Odd acronym, awesome concept.
MOOC stands for Massive Open Online Courses. MOOCs are free online courses available for anyone to enroll in. They’re an affordable and flexible way to learn new skills, advance a career and partake in quality educational experiences at scale.
David Cormier, an educational researcher and MOOC early adopter, defines a MOOC as more than just an online class, but as “a course that is built for a world where information is everywhere and where the social network obsessed is a click away in the digital world…a world where an internet connection gives [anyone] access to a staggering amount of information.”
A MOOC is a lot like an online course, with a professor or facilitator, course materials and students, but it takes the concept of online learning even further, with an emphasis on the open and an emphasis on collaboration. While a MOOC can literally be open to any learner who wants to take it, it’s open in the sense that the course’s work is public and accessible for all participants to “read and reflect upon,” says Cormier.
Cormier adds, “a MOOC is a way to connect and collaborate and it’s a way in engaging in the learning process that engages what it means to be a student.”
Quite simply put, a MOOC is a way of learning in today’s information age, so it would make perfect sense for Generation Z (today’s high school-aged students) to take advantage of, right?
“This absolutely is the time for students of all ages to get into MOOCs, but to do so appropriately,” says Dr. Valeri Chukhlomin, professor of marketing and international business at Empire State College in Saratoga Springs, NY.
“MOOCs are supposed to be modern day equivalents of the old introductory texts, providing insights into new and sometimes complex subjects, but for the YouTube generation. [While] a teenager may not be sufficiently prepared to fully digest a course on artificial intelligence or data analytics, he or she may get enough exposure from a MOOC to help them say, make a career choice.”
“There are thousands of MOOCs and there some are better suited for the younger students than others,” Chukhlomin said.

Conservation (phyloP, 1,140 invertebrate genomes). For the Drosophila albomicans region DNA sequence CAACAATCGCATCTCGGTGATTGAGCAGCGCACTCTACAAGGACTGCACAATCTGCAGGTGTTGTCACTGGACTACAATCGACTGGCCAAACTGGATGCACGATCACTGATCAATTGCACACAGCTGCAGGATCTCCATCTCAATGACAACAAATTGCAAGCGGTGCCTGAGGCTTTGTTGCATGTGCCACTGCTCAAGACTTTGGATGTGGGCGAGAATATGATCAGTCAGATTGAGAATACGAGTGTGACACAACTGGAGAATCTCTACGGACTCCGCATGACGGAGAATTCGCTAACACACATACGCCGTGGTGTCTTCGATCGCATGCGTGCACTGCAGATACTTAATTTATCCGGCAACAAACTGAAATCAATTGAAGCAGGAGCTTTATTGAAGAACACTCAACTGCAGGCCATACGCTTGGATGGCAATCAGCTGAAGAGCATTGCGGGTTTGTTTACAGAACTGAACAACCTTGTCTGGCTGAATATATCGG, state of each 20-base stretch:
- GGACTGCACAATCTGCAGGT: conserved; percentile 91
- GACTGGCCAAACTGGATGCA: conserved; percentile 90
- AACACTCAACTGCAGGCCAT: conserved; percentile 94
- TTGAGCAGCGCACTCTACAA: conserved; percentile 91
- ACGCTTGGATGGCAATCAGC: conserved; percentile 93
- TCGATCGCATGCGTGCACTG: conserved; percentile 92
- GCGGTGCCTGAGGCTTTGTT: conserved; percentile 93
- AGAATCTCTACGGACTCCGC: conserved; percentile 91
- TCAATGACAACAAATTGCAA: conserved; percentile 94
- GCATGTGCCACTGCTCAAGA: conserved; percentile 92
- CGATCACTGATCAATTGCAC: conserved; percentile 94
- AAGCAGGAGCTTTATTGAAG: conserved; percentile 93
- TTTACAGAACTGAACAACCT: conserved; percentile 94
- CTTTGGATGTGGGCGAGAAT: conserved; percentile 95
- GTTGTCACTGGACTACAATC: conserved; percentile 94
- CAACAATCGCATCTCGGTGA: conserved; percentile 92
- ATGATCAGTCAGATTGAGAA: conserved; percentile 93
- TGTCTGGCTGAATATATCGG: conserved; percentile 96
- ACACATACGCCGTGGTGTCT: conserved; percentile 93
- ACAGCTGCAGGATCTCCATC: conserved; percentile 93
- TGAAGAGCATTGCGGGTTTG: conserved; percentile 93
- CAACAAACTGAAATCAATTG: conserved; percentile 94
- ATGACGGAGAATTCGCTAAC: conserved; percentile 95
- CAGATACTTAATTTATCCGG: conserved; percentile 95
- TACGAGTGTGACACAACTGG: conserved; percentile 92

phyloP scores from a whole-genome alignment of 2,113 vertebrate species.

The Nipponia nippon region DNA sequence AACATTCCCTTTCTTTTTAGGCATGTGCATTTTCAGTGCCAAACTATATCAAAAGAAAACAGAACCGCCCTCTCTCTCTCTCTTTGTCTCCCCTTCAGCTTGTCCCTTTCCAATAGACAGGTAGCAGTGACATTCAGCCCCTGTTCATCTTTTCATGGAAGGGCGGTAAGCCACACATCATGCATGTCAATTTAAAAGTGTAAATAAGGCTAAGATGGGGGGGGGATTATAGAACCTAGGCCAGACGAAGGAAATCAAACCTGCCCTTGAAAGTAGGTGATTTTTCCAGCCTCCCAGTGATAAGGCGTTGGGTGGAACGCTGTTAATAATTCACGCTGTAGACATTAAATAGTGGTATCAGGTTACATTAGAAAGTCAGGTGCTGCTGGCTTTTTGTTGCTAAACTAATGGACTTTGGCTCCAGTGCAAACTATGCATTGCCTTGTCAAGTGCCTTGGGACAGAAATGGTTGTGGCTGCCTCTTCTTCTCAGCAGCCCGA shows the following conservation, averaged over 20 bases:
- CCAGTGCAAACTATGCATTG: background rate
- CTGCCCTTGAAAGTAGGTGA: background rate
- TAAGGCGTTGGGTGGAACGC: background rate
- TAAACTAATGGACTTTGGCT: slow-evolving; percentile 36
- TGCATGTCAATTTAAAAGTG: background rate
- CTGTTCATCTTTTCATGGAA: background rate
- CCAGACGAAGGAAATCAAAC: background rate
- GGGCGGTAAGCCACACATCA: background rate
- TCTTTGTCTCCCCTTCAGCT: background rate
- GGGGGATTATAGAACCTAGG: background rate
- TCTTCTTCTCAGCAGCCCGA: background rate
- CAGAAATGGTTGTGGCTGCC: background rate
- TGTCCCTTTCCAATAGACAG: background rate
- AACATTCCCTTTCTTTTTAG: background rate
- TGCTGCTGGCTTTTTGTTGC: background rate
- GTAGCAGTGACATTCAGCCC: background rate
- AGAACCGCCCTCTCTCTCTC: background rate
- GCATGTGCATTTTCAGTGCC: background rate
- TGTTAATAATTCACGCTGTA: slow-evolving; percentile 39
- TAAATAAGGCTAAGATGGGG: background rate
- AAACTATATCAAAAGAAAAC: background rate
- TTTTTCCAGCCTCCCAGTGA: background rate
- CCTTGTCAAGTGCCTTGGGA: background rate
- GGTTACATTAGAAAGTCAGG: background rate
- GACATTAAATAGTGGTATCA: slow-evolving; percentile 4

Class Central, a search engine for free, online MOOCs, offers five reasons why high school students should consider MOOCs, echoing Chukholomin’s advice:
- To help prepare for AP exams
- To get a feel for potential schools
- To start exploring majors
- To get perspectives from other geographies and backgrounds
- Just to expand one’s horizons
It’s worth noting, that many MOOCS are designed for professional development, according to Chukhlomin. For example, in [Empire State’s] Coursera MOOCs, the majority of students are 35-45 years old, with only 0.15% [high-school aged or younger] making up the total participants.
But that shouldn’t deter young learners. Chukhlomin advises “it’s about finding the right courses for the right kind of students.”
In September 2015, edX (another MOOC provider) announced a high school initiative of MOOCs that are targeted to high school-aged students, and since then many other platforms (Class Central, and Futurelearn) have followed suit.
Ultimately, the biggest takeaway of MOOCs for high-school students is the opportunity they allow for learners to explore potential college majors and to gauge their interests in certain areas of study. Chukhlomin strongly suggests that students work with their parents and/or teachers to develop a MOOC strategy and for targeted advice on what courses, if any, to explore.
Aubree Kammler is a public information specialist for the Capital Region BOCES Communications service in Albany, NY. She is now hooked on trying to find the right MOOC to enroll in.